Five days before Charlotte-Mecklenburg Schools announced its principal of the year finalists, I had a voice mail from Diane Collins, a teacher assistant at Pinewood Elementary. It's time to do an update on Trish Sexton, she insisted.
I profiled her for a series on "The Year of the Principal," as then-Superintendent Peter Gorman emphasized the importance of the school leader and shuffled his staff. After spending time with Sexton, I had no doubt of her passion and dedication. But I wouldn't have bet my paycheck on her success. The district was in the midst of teacher layoffs. Pinewood wasn't getting some of the extra support that Gorman was pumping into other high-poverty schools. It's test scores were dropping, fueled partly by changes in testing and partly by genuine weakness in student skills. And as the subsequent years have shown, CMS can be a tough place for principals to work.
That's why Sexton's staff was so excited when they got word that she was the principal of the year nominee for the zone that covers 37 high-poverty elementary schools. "She is a special leader," says zone superintendent Tyler Ream.
Pinewood students had an overall pass rate on 2012 exams of almost 74 percent, up from 57 percent just two years earlier and well above most other high-poverty schools. Math scores were particularly strong, with 87 percent on grade level.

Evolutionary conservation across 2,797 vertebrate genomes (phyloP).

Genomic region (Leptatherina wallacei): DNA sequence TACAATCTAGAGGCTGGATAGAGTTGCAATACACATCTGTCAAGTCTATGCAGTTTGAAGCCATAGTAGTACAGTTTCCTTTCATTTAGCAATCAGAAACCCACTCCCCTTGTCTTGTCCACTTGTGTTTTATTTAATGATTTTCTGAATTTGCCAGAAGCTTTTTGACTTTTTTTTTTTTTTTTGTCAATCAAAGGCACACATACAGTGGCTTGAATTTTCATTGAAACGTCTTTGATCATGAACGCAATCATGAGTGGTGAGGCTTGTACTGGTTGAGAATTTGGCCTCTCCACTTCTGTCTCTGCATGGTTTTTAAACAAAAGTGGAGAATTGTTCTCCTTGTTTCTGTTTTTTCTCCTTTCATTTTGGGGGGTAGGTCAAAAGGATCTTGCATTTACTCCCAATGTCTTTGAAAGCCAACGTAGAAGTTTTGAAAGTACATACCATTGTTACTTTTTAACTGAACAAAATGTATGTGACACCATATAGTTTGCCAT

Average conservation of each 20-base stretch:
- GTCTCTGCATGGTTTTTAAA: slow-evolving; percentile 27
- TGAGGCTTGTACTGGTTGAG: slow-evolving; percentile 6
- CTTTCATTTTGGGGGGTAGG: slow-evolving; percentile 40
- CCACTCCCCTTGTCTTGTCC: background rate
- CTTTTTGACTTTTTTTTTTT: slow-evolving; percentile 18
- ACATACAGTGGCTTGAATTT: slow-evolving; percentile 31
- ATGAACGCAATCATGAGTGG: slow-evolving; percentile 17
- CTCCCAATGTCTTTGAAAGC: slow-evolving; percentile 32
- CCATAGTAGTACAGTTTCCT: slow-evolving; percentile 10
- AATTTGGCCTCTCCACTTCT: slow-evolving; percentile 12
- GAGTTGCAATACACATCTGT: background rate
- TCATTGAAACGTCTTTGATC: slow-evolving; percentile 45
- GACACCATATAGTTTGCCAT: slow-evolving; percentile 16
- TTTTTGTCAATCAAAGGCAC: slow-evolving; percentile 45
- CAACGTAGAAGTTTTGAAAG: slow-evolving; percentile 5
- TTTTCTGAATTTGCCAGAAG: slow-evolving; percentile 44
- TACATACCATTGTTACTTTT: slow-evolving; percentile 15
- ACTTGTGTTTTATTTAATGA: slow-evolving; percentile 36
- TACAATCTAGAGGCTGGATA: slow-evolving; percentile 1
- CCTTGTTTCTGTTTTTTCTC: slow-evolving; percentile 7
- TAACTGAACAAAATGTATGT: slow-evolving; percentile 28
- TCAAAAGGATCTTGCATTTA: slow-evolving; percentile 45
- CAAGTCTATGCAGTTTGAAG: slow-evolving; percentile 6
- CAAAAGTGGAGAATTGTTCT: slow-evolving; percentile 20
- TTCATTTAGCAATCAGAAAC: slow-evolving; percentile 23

Sexton says she's spent the last three years building a strong team -- not only on her faculty but among parents, who are invited to school events once a month. "You can't carry the weight of the school by yourself," she said.
Ream says that team-building approach yields lasting benefit for students. "She wasn't afraid to do it right and take a few lumps in the beginning," he said.
When I visited Pinewood in 2009, one of the things teachers liked about their new principal was her youthful enthusiasm for technology. This week Sexton spoke gleefully about a recent "iPad speed-dating" event, in which teachers rotated partners and shared apps to help their kids learn.
It's fun to cover a beat long enough to see people grow and succeed. In fact, when I first inquired about Sexton, Tahira Stalberte in the public information office urged me to hang on to see the full list of finalists. I had to smile when it came out. Over the years all of them -- Maureen Furr at South Meck, Tonya Kales at Ashley Park, Sheila Ijames at Hawthorne, Rick Parker at East Meck and Terri Cockerham at Hough -- have helped me and my colleagues explain some of the tough issues of CMS, from teachers' concerns about testing to the quest to help disadvantaged kids. Principals have a tough job, and doing it in the public eye adds to the challenge. I salute all the principals who are willing and eager to help the public understand why their work matters.